'LOAC gas exchange' by Dr. Peter Landschützer


Dr. Peter Landschützer's short biography:

Dr. Peter Landschützer is a marine researcher at the Max-Planck Institute for Meteorology in Hamburg with a strong background in ocean biogeochemistry and statistical data analysis. His scientific research has a focus on quantification of the exchange of carbon dioxide (CO2) between the ocean and the atmosphere on seasonal, inter-annual and decadal timescales
He carried out his PhD research at the University of East Anglia (UEA) as an Early Stage Researcher within the Marie Curie GREENCYCLES II project. At UEA he contributed to surface ocean CO2 data collection and developed a novel 2-step neural network technique. With this method, he provided the first observation-based, monthly maps of the Atlantic Ocean carbon sink over a full decade and further on global ocean air-sea flux maps over 3 decades. 
His key findings include the recent reinvigoration of the Southern Ocean carbon sink. In his research he found large decadal variations in the global ocean carbon sink that suggest a dynamic ocean carbon cycle, an intriguing outcome and contrary to model results, requiring research into the processes driving this variation. His data-based air-sea flux maps are further used within the Surface Ocean pCO2 Mapping intercomparison project (SOCOM) and the annual release of the Global Carbon Budget.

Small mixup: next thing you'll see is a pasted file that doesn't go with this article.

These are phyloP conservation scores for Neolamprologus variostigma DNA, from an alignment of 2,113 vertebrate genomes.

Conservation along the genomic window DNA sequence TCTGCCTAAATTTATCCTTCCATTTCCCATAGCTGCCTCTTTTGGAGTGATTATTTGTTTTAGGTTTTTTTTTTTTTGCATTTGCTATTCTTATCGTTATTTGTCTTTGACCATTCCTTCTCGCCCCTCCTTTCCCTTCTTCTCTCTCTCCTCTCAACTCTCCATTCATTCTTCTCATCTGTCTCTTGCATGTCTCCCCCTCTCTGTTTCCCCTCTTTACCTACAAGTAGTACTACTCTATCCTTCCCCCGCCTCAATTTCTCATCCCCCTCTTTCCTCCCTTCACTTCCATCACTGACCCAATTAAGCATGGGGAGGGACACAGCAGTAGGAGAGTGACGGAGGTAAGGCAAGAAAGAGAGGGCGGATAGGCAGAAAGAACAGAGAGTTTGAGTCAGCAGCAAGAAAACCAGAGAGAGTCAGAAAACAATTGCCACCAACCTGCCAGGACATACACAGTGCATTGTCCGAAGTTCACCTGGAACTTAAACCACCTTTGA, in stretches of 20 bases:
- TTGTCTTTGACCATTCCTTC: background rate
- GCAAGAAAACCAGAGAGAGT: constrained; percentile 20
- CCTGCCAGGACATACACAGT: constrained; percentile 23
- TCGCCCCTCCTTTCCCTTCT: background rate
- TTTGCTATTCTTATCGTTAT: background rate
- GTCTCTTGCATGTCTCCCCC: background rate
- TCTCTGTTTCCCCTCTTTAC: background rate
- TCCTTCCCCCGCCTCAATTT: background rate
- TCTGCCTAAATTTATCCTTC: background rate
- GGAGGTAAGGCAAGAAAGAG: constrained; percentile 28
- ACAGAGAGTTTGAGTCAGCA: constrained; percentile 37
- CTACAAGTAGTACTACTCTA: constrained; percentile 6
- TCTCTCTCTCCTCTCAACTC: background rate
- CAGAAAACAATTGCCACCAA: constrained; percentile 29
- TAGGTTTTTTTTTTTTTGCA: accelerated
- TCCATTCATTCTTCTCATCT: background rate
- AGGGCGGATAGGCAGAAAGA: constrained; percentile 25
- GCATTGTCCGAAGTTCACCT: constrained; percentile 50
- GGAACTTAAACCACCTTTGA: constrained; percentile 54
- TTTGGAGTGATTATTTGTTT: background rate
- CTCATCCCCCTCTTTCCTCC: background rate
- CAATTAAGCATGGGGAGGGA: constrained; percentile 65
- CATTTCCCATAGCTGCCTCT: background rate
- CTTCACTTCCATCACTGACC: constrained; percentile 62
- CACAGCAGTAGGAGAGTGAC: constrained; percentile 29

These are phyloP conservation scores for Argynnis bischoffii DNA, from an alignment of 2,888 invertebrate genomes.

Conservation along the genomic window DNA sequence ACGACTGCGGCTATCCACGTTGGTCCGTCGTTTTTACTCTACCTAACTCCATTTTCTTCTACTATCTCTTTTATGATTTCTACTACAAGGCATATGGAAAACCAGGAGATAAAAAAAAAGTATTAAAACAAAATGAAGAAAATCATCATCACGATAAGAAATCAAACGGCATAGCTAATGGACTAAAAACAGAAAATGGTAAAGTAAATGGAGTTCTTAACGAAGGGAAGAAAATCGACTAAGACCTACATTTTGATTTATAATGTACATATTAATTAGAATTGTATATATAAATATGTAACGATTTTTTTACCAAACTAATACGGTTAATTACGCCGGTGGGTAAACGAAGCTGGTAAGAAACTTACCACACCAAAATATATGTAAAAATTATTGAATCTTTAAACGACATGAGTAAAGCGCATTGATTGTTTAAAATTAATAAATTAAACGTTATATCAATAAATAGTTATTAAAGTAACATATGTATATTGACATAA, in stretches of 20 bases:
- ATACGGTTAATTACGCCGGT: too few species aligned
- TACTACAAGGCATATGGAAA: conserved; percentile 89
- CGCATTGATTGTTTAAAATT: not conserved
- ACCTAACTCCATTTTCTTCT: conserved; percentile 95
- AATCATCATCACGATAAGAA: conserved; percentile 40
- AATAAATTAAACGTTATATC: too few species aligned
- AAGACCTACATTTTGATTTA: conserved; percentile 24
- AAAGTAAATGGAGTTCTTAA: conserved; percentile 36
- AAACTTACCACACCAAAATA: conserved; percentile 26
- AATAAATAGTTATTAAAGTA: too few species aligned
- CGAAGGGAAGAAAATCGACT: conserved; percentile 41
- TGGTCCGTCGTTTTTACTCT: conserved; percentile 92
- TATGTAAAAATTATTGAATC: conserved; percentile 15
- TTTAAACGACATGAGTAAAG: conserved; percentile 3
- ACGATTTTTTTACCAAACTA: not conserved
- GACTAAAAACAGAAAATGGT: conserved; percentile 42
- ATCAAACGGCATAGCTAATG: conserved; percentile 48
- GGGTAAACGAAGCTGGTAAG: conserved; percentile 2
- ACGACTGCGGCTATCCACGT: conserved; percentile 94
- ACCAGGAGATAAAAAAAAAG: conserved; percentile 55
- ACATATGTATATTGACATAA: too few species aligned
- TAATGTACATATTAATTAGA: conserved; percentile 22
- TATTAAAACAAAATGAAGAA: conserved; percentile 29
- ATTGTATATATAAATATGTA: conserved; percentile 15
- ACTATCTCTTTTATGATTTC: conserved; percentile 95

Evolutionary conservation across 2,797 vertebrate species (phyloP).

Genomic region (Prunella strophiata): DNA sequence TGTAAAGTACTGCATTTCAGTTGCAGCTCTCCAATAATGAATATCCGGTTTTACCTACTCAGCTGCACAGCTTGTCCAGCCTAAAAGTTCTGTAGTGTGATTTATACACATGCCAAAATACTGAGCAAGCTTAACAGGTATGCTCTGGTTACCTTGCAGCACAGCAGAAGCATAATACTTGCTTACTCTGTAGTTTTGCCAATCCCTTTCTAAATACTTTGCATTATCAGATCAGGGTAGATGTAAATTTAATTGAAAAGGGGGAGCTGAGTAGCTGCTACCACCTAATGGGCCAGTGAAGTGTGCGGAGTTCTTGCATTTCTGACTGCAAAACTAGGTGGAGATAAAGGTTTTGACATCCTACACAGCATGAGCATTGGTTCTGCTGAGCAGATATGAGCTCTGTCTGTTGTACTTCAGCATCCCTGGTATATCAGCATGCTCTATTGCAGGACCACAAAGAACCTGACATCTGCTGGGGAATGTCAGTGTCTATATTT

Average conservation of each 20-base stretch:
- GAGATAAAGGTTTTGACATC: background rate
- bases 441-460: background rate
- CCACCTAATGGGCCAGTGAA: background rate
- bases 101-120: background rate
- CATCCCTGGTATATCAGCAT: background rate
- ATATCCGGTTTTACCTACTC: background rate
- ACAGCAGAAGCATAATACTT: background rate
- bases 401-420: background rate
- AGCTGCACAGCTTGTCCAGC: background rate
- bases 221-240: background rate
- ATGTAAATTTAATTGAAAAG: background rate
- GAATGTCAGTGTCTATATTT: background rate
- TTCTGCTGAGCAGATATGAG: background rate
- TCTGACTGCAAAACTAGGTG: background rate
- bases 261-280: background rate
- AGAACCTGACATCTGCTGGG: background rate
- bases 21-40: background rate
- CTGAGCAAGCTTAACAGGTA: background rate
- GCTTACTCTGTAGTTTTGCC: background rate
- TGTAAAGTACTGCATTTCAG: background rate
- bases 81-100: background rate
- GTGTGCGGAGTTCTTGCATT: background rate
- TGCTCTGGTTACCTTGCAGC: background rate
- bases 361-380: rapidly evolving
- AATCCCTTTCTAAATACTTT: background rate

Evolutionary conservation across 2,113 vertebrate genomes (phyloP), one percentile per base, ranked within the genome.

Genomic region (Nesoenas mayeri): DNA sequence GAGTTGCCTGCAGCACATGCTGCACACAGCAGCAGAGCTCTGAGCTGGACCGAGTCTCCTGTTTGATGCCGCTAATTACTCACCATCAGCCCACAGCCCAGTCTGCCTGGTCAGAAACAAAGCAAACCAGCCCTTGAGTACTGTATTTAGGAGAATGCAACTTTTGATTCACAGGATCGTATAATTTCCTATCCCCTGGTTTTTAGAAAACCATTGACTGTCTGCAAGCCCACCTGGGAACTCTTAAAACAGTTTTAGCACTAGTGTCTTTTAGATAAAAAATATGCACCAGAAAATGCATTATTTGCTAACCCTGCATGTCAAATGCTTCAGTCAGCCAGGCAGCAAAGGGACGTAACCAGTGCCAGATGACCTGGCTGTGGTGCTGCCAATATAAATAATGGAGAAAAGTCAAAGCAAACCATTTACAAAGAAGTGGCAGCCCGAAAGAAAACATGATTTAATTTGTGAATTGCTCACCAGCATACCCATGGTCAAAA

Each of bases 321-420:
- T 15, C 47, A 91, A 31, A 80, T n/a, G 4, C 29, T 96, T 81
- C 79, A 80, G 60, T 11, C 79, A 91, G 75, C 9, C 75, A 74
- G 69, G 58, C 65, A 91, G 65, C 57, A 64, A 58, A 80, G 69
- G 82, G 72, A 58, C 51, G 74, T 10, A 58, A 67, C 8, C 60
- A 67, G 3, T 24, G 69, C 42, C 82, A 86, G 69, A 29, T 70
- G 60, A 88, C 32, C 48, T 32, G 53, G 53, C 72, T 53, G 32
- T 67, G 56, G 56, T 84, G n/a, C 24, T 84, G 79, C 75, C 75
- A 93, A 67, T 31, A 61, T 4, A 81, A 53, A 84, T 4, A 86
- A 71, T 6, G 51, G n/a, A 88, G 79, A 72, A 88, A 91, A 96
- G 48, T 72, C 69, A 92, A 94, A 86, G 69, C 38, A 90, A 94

Lecture's abstract - 'LOAC gas exchange':

‘No substitute exists for adequate observations. [...] Models will evolve and improve, but, without data, will be untestable, and observations not taken today are lost forever. [...] Today’s climate models will likely prove of little interest in 100 years. But adequately sampled, carefully calibrated, quality controlled, and archived data for key elements of the climate system will be useful indefinitely.’ (Wunsch et al. 2013)
This quote illustrates the importance of observational data and their importance in understanding the global carbon cycle as well as testing current climate models. However, the spatial and temporal heterogeneity of the available measurements today makes a direct evaluation of climate models nearly impossible.
The lecture will focus on how we can use carbon cycle measurements to test climate models. It will focus in particular on data extrapolation and numerical modeling techniques commonly used in marine carbon cycle research. The PhD students will learn about several different methods, their applications as well as their strengths and weaknesses. They will learn how to identify the best tools for data extrapolation and how to interpret and evaluate the output from these methods, with the aim to be able and produce state-of-the-art datasets to evaluate climate system models.

Recommended background publication on this presentation:

Landschützer, P., Gruber, N., Bakker, D. C. E., Schuster, U., Nakaoka, S., Payne, M. R., Sasse, T. P. and Zeng, J.: A neural network-based estimate of the seasonal to inter-annual variability of the Atlantic Ocean carbon sink. Biogeosciences, 10, 7793–7815, (2013). Doi:10.5194/bg-10-7793-2013.